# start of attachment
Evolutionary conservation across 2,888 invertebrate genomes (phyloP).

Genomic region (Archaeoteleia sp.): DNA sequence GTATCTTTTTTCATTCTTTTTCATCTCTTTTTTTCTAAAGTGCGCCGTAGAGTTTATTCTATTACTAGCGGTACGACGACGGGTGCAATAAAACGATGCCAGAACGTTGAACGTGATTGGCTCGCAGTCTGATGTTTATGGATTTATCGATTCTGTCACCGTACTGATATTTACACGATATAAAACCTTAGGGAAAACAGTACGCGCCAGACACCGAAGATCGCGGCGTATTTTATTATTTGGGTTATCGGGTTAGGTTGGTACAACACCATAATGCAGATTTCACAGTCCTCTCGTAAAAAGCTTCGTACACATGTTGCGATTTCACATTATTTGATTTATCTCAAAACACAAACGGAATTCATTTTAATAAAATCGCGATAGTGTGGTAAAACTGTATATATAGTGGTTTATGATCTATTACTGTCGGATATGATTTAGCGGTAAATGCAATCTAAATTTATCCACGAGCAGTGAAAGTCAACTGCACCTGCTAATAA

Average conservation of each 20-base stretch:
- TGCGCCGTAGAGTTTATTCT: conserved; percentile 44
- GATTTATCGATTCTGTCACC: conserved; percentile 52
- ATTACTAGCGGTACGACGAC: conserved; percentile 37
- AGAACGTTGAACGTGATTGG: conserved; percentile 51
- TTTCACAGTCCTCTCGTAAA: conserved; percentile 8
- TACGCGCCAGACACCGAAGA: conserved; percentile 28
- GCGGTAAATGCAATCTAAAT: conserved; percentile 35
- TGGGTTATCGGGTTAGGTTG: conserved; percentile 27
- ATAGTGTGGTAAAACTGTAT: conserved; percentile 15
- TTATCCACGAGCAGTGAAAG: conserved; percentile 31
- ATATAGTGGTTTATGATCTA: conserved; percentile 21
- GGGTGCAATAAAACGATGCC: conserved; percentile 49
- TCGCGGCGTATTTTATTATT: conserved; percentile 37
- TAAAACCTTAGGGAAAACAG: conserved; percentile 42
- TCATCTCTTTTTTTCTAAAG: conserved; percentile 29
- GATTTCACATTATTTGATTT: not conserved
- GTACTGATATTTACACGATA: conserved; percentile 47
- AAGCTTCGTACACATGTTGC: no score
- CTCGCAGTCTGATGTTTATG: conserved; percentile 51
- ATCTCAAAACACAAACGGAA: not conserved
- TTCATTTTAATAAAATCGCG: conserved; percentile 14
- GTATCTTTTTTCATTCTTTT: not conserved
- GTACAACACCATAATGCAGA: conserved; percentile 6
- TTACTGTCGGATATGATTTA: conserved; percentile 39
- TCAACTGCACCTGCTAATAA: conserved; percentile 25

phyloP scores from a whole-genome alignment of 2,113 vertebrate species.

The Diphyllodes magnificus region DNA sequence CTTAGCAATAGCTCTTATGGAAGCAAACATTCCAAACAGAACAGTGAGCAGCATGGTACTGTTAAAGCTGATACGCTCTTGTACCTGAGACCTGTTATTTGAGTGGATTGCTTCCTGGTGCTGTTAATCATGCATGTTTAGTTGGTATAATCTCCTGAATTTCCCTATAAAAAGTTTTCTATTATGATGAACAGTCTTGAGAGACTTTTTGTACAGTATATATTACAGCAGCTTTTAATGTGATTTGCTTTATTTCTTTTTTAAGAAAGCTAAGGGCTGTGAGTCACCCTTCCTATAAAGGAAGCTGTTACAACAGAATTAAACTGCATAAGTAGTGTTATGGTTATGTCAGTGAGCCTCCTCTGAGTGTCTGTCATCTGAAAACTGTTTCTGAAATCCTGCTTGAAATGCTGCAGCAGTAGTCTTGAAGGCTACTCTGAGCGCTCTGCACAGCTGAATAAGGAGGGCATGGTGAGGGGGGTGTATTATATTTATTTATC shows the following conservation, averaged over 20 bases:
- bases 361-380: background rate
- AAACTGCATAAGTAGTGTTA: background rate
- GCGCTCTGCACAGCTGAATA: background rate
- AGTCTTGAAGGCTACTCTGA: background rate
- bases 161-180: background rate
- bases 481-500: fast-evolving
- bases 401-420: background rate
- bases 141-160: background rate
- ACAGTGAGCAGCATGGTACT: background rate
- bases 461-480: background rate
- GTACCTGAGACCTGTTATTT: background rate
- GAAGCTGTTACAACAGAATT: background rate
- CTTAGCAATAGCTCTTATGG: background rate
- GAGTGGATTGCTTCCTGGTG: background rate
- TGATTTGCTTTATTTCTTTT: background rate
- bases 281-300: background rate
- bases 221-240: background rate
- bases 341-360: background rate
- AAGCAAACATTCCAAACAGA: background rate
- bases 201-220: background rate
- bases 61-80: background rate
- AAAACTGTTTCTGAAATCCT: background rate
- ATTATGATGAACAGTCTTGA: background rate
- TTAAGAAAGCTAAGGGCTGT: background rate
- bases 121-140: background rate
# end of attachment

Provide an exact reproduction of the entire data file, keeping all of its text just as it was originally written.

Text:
Evolutionary conservation across 2,888 invertebrate genomes (phyloP).

Genomic region (Archaeoteleia sp.): DNA sequence GTATCTTTTTTCATTCTTTTTCATCTCTTTTTTTCTAAAGTGCGCCGTAGAGTTTATTCTATTACTAGCGGTACGACGACGGGTGCAATAAAACGATGCCAGAACGTTGAACGTGATTGGCTCGCAGTCTGATGTTTATGGATTTATCGATTCTGTCACCGTACTGATATTTACACGATATAAAACCTTAGGGAAAACAGTACGCGCCAGACACCGAAGATCGCGGCGTATTTTATTATTTGGGTTATCGGGTTAGGTTGGTACAACACCATAATGCAGATTTCACAGTCCTCTCGTAAAAAGCTTCGTACACATGTTGCGATTTCACATTATTTGATTTATCTCAAAACACAAACGGAATTCATTTTAATAAAATCGCGATAGTGTGGTAAAACTGTATATATAGTGGTTTATGATCTATTACTGTCGGATATGATTTAGCGGTAAATGCAATCTAAATTTATCCACGAGCAGTGAAAGTCAACTGCACCTGCTAATAA

Average conservation of each 20-base stretch:
- TGCGCCGTAGAGTTTATTCT: conserved; percentile 44
- GATTTATCGATTCTGTCACC: conserved; percentile 52
- ATTACTAGCGGTACGACGAC: conserved; percentile 37
- AGAACGTTGAACGTGATTGG: conserved; percentile 51
- TTTCACAGTCCTCTCGTAAA: conserved; percentile 8
- TACGCGCCAGACACCGAAGA: conserved; percentile 28
- GCGGTAAATGCAATCTAAAT: conserved; percentile 35
- TGGGTTATCGGGTTAGGTTG: conserved; percentile 27
- ATAGTGTGGTAAAACTGTAT: conserved; percentile 15
- TTATCCACGAGCAGTGAAAG: conserved; percentile 31
- ATATAGTGGTTTATGATCTA: conserved; percentile 21
- GGGTGCAATAAAACGATGCC: conserved; percentile 49
- TCGCGGCGTATTTTATTATT: conserved; percentile 37
- TAAAACCTTAGGGAAAACAG: conserved; percentile 42
- TCATCTCTTTTTTTCTAAAG: conserved; percentile 29
- GATTTCACATTATTTGATTT: not conserved
- GTACTGATATTTACACGATA: conserved; percentile 47
- AAGCTTCGTACACATGTTGC: no score
- CTCGCAGTCTGATGTTTATG: conserved; percentile 51
- ATCTCAAAACACAAACGGAA: not conserved
- TTCATTTTAATAAAATCGCG: conserved; percentile 14
- GTATCTTTTTTCATTCTTTT: not conserved
- GTACAACACCATAATGCAGA: conserved; percentile 6
- TTACTGTCGGATATGATTTA: conserved; percentile 39
- TCAACTGCACCTGCTAATAA: conserved; percentile 25

phyloP scores from a whole-genome alignment of 2,113 vertebrate species.

The Diphyllodes magnificus region DNA sequence CTTAGCAATAGCTCTTATGGAAGCAAACATTCCAAACAGAACAGTGAGCAGCATGGTACTGTTAAAGCTGATACGCTCTTGTACCTGAGACCTGTTATTTGAGTGGATTGCTTCCTGGTGCTGTTAATCATGCATGTTTAGTTGGTATAATCTCCTGAATTTCCCTATAAAAAGTTTTCTATTATGATGAACAGTCTTGAGAGACTTTTTGTACAGTATATATTACAGCAGCTTTTAATGTGATTTGCTTTATTTCTTTTTTAAGAAAGCTAAGGGCTGTGAGTCACCCTTCCTATAAAGGAAGCTGTTACAACAGAATTAAACTGCATAAGTAGTGTTATGGTTATGTCAGTGAGCCTCCTCTGAGTGTCTGTCATCTGAAAACTGTTTCTGAAATCCTGCTTGAAATGCTGCAGCAGTAGTCTTGAAGGCTACTCTGAGCGCTCTGCACAGCTGAATAAGGAGGGCATGGTGAGGGGGGTGTATTATATTTATTTATC shows the following conservation, averaged over 20 bases:
- bases 361-380: background rate
- AAACTGCATAAGTAGTGTTA: background rate
- GCGCTCTGCACAGCTGAATA: background rate
- AGTCTTGAAGGCTACTCTGA: background rate
- bases 161-180: background rate
- bases 481-500: fast-evolving
- bases 401-420: background rate
- bases 141-160: background rate
- ACAGTGAGCAGCATGGTACT: background rate
- bases 461-480: background rate
- GTACCTGAGACCTGTTATTT: background rate
- GAAGCTGTTACAACAGAATT: background rate
- CTTAGCAATAGCTCTTATGG: background rate
- GAGTGGATTGCTTCCTGGTG: background rate
- TGATTTGCTTTATTTCTTTT: background rate
- bases 281-300: background rate
- bases 221-240: background rate
- bases 341-360: background rate
- AAGCAAACATTCCAAACAGA: background rate
- bases 201-220: background rate
- bases 61-80: background rate
- AAAACTGTTTCTGAAATCCT: background rate
- ATTATGATGAACAGTCTTGA: background rate
- TTAAGAAAGCTAAGGGCTGT: background rate
- bases 121-140: background rate